Kids Prefer Their Pets To Their Siblings Because Obviously They Do
A recent study from the University of Cambridge showed something most people probably already suspected: Animals are the best. Well, to be specific, kids get more satisfaction out of their relationships with their pets than they do with their actual siblings.
Researchers studied 12-year-olds from 77 different families who each had pets and siblings present in the household. Children treated their pets similarly to their own brothers and sisters. They spent quality time playing and bonding with them. In fact, they found that children reported stronger relationships and consistently more satisfying interactions with their pets than with their siblings.
Interestingly, families with dogs reported the most satisfaction and least conflict with their furry friend. One of the study's researchers, Matthew Cassells, explains that these findings are actually pretty logical. Though anyone who has ever had a pet already knew that.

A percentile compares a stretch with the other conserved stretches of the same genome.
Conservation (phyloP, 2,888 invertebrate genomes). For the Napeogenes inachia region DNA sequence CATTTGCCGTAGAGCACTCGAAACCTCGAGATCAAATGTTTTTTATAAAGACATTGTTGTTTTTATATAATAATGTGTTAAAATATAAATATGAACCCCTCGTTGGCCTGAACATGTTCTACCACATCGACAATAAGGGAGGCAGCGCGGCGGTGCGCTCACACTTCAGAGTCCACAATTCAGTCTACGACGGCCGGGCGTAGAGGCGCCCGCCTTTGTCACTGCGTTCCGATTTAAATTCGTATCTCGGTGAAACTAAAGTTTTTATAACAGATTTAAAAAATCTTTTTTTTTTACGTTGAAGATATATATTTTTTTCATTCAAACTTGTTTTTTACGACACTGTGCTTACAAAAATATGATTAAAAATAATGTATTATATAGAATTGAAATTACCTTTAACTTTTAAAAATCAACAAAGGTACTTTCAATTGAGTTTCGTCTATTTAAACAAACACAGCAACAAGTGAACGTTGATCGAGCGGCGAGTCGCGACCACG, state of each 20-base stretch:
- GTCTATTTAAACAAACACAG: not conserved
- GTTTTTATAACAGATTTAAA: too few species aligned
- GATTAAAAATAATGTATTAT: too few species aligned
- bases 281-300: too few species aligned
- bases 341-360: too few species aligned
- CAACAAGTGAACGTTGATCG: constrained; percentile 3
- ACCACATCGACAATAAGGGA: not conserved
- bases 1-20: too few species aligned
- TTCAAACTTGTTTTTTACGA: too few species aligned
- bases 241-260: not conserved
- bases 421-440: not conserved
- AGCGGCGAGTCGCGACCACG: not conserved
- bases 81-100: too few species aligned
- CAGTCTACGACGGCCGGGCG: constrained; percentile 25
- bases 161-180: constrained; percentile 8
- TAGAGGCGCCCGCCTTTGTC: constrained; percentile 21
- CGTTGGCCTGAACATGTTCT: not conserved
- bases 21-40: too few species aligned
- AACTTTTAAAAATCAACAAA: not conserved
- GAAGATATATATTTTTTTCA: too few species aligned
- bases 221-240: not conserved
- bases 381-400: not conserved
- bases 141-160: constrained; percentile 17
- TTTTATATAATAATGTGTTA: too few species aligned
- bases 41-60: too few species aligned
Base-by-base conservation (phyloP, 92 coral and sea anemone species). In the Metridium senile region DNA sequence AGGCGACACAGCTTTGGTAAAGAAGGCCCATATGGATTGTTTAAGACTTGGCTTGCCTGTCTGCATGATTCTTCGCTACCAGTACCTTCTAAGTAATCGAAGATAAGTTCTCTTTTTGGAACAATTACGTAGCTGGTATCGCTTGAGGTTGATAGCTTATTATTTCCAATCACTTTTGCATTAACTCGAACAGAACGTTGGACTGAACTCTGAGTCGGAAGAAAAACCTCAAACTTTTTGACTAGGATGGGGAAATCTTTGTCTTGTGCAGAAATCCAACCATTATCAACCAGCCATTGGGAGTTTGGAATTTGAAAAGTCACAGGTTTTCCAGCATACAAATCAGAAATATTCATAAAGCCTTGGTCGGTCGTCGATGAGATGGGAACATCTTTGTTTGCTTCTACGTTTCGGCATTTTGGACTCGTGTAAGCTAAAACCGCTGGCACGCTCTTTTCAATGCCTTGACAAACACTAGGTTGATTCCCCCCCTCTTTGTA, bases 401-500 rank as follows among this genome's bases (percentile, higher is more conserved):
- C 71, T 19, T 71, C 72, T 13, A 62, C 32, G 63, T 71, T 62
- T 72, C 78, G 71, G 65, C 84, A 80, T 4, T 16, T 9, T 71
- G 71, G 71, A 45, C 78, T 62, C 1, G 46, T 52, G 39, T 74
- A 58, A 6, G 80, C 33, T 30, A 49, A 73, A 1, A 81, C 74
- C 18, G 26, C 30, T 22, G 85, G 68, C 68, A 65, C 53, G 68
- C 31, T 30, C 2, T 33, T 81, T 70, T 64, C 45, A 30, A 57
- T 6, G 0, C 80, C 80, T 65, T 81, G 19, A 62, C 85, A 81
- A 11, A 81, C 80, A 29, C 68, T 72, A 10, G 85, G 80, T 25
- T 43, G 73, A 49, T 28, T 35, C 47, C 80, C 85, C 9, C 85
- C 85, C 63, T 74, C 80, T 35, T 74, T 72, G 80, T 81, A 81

He says, "Even though pets may not fully understand or respond verbally, the level of disclosure to pets was no less than to siblings. The fact that pets cannot understand or talk back may even be a benefit as it means they are completely non-judgmental."
The study also found that girls and boys interact differently with their pets. While both genders enjoy hanging with their animal friends, girls seemed to report more complicated and nuanced relationships with their pets.
No matter what the gender, the study seems to suggest that having a pet around is good for the social and psychological development of all children.